Brushed motors for helis article in S&E
If you can get a copy of S&E Modeler, the May issue. It has a great article by James Wang on using brushed motors in helis.
Very good reading and informative!!!!!!
I have the article and I agree it's VERY good. There is one thing I don't understand however. He states the Voyager stock motor and ESC were made to be used together and the ESC should not be used with any other motor. It is my understanding that a brushed motor ESC can be used with any brushed motor as long as the amp rating is high enough. Anyone have any thoughts on this? Anyone using the Voyager stock ESC with an aftermarket brushed motor?
I also read that article and wondered about the same thing.
My guess is the Trinity motor he mentioned is a modified motor. And back in my RC car days, modified motors pull more amps than stock ones. And maybe the JR ESC wasn't designed to handle that much amps.
Of course, I still think brushless is the way to go. :-)
"That sounds funny..."
There is nothing funny about what I stated. I was simply making a hypothetical guess.
The Trinity motor Mr Wang mentioned in the article is a hot modified motor. Although "Stock" Voyager motor is 12 turns, it MAY not pull as much amp as that particular Trinity will. That's a pretty weak ESC to begin with, Horizon don't even recommend using 9.6 volts with that ESC. Not sure what the amp rating on it is though.
Mr. Wang is a senior engineer at Silkroski helicopters and an accomplished RC heli pilot / writer. I am sure his findings are based on some facts.
That sounds funny...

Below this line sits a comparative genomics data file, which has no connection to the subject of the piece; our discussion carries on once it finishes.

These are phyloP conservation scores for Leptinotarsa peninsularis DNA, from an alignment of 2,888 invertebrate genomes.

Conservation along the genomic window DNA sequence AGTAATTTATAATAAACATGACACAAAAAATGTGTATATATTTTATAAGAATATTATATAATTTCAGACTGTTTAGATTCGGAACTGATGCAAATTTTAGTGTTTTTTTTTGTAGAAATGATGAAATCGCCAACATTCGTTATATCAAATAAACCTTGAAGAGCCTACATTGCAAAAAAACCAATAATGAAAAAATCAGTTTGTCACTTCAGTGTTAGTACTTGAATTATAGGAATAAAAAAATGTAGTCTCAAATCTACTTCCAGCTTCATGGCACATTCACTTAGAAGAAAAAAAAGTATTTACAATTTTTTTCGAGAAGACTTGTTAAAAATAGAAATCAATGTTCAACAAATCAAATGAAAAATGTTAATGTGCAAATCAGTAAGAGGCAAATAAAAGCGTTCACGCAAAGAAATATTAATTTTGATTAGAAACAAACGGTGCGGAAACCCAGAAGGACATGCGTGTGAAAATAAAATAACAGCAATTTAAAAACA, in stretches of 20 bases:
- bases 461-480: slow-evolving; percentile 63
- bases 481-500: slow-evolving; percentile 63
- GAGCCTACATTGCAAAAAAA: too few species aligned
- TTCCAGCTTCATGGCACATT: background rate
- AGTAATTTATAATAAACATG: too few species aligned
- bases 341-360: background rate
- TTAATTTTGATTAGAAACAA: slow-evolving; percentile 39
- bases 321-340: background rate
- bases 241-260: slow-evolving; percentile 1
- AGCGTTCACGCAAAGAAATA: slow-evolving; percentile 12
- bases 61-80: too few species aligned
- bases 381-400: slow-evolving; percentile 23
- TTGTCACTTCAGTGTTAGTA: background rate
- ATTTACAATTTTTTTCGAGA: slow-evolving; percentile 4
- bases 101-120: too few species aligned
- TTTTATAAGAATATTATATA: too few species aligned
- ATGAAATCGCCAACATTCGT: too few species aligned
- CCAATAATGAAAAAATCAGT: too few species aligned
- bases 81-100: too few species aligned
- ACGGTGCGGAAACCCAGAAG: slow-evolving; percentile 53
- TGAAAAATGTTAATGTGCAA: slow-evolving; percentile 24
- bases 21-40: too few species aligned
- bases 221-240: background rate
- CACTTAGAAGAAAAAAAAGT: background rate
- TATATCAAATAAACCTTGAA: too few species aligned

The "stock" voyager motor is far from a stock rc-car motor. I have heard that the voyager motor is a 13-turn single, which is a fairly Hot modified motor in rc-car terms.
In my particular heli, the current in a hover is just over 20 amps, which I am sure that the voyager ESC can handle.
If that voyager ESC is a PWM-operated controller, there is no reason "I" can think of that would prevent it from working with another motor. One thinkg I can think of is that if one used a milder motor in the voyager, it probally will not fly well, if at all (the voyager is heavy).
Yes, Mr. Wangs article was pretty interesting. James Wang also writes for several other (glow) heli magazines, by the way.
I'm pretty sure what he meant by the motor controller comment is that if you start using other motors with the stock esc, you may exceed the power handling ability of the esc.
If you are careful and know what you are doing, the stock esc should be ok for some motor experimentation, but if you start using really "hot" (i.e. low turn motors), or more cells you may fry the esc.
I just tried the stock ESC with a Trinity 13x4 D4 motor with very good results. The specs printed on the can of this motor:
I had to reverse the motor per my other post.
I'm still at -35 degrees, which is probably too hot.
I'm using the stock 15T pinion, though I'm thinking I'll try 14T to see if I can drop the temperature a bit.
The JR ESC does run a lot hotter with the Trinity motor than stock, but not unduly so. I ended up installing the heat sync that came with my repaired JR ESC. I also installed the protection diode that came with the ESC. (Anyone know why the stock motor has 2 diodes?)
My 3 flights today were absolutely amazing. Lots of performance. Lots of head speed. Climbs a lot like my Concept 30 gasser!
I got 5:30 minutes of forward flight with a few aggressive climbs thrown in.
The down side is that the motor runs very hot (sorry I didn't take its temperature). It was way too hot to touch for a good 10 minutes after the flight. I had to wait a good half hour between flights for the batteries and motor to cool down.
Has anyone measured current draw of a stock Voyager without blades? I measured 12.6A at full throttle with the Trinity D4. I should have measured this with the stock motor for comparison (and maybe I still will)
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